Before leaving this subject, a remark is due in connection with strange neglect of Bells machine for twenty-five years, and the enthusiasm with which it was hailed on its reappearance. The first is so far accounted for by the fact noticed by Mr. George Bell, that such specimens of his brothers machine as formerly got into the hands of farmers were so imperfectly constructed that they did not work satisfactorily, and thus brought discredit on his invention. The true explanation seems to be, that at that date the country was not ready for such a machine. Not only was manual labour then abundant and cheap, form the number of Irish laborer, who annually, as harvest drew near, flocked into the arable districts of Great Britain, but thought draining has made little progress, and the land was everywhere laid into high ridges, presenting a surface peculiarly unfavorable for the successful working of a reaping-machine. Now, however, the conditions are reversed. Emigration to the colonies, and the ever-growing demand for laborer in connection with factories, mines, docks, and railways, have to a very great extent withdrawn the class of people that use to be available for harvest work, and have so larged raised the rate of wages to those who still remain as to render reaping machines indispensable to the farmer. The progress of thought draining has at the same time enabled him to dispense with the old-fashioned ridges and furrows, and to lay his corn lands in the level state favorable for reaping and other operations of husbandry. In these altered conditions lies the true explanation of the former apathy and subsequent enthusiasm manifested by our farmers towards this invention.
Another class of labour-saving machines, closely allied to those we have just described, for which we are indebted to our American cousins, is mowing-machines, Several different forms of there were introduced and brought into somewhat general use during the years 1858 and 1859. Having used such machines for the past fourteen years we can testify to their thorough efficiency, and to the very great saving of labour, and still more of time, which can be secured by means of them. In one instance 20 acres of clover --- a very full crop, and partially lodged --- were mown in 32 hours, and this under all the disadvantages of a first start. This machine being of very light draught, a pair of horses can work pairs of horses, and working them by relay, it can, in the long days of June and July, be kept going sixteen hours a day, and will easily mow from 16 or 18 acres of seeds of meadow in that time, making, moreover, better work than can ordinarily be obtained by using the scythe. These mowing-machines, which cost from £16 to £25 each, have proved a most seasonable and truly important addition or our list of agricultural implements. That they may be used to advantage, it is absolutely necessary to have the land well rolled and carefully freed from stones.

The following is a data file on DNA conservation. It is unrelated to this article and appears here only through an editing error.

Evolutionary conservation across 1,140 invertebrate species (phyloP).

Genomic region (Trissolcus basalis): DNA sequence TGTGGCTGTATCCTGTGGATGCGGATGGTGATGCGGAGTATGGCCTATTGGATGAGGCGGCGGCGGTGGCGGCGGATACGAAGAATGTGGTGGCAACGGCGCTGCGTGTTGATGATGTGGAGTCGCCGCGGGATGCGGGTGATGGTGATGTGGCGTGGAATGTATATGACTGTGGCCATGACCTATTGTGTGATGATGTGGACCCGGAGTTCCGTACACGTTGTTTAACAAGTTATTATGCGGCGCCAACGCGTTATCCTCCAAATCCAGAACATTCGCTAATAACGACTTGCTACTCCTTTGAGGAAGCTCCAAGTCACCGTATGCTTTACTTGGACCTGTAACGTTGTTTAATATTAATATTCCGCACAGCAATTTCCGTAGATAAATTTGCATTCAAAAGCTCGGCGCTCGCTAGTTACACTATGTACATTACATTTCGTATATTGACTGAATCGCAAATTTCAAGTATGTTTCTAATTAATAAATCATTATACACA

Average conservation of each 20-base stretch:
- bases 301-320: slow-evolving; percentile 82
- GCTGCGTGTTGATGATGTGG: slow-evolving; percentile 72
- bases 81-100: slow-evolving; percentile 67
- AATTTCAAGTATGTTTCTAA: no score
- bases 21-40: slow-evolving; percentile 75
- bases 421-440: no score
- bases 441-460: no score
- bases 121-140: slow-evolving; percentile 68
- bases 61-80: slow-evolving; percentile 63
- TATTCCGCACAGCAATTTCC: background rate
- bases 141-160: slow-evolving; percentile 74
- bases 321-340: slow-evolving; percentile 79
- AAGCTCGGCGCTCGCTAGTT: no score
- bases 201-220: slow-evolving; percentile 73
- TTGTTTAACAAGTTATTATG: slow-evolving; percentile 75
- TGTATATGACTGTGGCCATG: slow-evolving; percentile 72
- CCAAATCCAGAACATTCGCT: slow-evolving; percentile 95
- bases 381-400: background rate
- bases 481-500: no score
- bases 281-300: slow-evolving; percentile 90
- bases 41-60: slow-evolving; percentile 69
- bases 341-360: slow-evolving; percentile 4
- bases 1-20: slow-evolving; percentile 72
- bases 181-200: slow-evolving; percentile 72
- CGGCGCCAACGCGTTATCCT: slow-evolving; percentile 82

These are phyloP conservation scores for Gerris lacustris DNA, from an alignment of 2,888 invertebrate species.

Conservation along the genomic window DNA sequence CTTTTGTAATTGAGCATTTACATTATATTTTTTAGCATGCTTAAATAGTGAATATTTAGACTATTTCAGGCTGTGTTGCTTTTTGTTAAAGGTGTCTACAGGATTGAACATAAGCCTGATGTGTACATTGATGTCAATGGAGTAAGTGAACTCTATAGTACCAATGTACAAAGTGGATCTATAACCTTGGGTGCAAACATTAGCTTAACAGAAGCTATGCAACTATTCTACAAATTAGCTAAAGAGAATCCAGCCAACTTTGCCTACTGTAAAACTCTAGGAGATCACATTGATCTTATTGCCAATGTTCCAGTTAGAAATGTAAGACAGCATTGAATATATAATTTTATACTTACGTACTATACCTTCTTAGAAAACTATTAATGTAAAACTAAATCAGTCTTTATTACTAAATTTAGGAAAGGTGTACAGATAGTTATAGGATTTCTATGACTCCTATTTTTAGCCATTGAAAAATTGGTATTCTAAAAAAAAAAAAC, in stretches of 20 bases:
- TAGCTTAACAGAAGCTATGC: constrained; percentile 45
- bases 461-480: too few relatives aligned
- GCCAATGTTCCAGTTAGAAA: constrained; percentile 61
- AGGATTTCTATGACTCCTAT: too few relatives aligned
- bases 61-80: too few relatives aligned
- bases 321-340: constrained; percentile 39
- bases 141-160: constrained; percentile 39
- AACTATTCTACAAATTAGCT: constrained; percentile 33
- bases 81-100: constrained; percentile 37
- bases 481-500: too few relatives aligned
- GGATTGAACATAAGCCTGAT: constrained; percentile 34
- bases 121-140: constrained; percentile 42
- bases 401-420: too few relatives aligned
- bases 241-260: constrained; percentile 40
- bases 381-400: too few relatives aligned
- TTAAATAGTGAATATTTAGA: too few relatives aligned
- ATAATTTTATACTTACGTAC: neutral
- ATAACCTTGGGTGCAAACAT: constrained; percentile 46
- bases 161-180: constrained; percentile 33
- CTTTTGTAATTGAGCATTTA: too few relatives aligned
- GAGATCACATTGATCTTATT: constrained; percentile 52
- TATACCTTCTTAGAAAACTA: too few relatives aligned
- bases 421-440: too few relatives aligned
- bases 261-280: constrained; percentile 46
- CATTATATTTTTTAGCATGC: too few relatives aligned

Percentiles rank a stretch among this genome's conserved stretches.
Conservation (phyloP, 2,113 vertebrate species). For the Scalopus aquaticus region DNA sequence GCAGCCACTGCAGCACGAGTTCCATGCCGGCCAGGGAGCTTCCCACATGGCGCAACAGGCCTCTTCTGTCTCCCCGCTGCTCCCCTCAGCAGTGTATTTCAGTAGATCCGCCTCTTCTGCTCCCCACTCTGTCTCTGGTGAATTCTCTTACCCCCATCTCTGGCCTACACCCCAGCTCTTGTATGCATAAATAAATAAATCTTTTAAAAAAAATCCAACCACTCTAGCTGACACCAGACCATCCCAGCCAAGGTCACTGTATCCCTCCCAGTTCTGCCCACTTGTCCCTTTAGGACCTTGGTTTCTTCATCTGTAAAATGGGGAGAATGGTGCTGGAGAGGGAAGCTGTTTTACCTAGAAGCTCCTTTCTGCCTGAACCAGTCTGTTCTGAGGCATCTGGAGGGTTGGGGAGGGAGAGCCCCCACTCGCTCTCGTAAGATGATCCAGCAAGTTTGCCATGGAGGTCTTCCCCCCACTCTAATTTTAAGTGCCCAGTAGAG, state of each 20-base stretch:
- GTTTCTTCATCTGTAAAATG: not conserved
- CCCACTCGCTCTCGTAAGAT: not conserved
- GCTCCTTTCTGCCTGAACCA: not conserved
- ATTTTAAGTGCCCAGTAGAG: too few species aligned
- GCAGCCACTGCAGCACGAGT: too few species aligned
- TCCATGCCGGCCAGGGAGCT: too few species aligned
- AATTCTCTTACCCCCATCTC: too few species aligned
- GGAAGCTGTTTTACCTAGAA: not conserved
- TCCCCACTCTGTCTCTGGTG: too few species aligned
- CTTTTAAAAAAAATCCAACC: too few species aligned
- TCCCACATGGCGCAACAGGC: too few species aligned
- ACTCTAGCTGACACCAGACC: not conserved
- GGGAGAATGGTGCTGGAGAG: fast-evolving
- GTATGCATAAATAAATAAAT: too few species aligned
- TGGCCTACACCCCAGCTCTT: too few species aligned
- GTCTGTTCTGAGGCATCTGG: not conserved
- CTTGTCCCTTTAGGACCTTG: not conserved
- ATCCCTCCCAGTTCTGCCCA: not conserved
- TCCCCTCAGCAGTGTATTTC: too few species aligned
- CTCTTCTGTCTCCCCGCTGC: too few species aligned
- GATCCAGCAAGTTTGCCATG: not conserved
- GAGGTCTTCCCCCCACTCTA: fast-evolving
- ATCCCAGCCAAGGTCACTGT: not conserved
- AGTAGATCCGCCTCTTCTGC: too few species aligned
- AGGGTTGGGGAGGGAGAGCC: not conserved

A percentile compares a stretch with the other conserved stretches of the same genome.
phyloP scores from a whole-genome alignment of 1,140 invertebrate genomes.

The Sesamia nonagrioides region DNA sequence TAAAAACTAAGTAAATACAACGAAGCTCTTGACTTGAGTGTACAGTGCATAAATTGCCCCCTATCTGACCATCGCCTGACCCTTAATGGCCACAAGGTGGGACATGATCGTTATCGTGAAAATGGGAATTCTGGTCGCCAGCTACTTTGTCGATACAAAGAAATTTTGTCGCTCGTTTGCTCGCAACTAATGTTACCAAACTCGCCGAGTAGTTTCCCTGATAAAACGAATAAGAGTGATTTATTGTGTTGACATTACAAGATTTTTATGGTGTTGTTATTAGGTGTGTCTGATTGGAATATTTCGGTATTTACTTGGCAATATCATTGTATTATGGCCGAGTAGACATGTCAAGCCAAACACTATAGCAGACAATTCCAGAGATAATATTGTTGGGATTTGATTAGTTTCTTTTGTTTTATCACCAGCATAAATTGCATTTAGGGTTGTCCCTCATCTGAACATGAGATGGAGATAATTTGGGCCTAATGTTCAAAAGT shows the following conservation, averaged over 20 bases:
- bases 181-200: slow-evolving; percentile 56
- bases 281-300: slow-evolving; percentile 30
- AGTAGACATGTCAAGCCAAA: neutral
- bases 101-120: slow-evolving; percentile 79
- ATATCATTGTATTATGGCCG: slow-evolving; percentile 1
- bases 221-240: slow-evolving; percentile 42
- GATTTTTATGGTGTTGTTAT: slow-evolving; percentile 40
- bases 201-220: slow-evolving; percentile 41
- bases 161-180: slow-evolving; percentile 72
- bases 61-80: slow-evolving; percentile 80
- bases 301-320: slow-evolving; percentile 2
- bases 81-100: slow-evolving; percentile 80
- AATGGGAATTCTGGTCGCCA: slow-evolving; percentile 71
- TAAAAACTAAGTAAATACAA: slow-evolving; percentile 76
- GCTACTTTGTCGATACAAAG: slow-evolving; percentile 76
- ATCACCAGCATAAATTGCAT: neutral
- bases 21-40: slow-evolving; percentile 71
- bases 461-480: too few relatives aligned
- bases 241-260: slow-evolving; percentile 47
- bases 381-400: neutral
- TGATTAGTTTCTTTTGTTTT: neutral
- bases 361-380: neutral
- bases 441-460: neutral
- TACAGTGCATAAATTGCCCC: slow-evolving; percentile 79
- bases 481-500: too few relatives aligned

Haymakers are valuable implements, and well deserving of more general use, They do their work thoroughly, and enable the farmer to get through a great amount of it in snatches of favorable weather. Where manual labour is scarce, or when, as in Scotland, haymaking and turnip-thinning usually come on hand together, the mower and haymaker render the horse-power of the farm available for an important process which cannot be done well unless it is done rapidly and in reason.
Horse-rakes are in frequent use for gathering together the stalks of corn which are scattered during the process of reaping, for facilitating the process of haymaking, and also for collecting weeds from fallows. By an ingenious contrivance in the most improved form of this implement, the teeth are disengaged from the material which they have gathered without interrupting the progress of the horse.
We seem to be verging on the time when, by means of machines worked by horse-power, farmers will be enables to cut and carry their grass and grain with little more than the ordinary forces of their farms.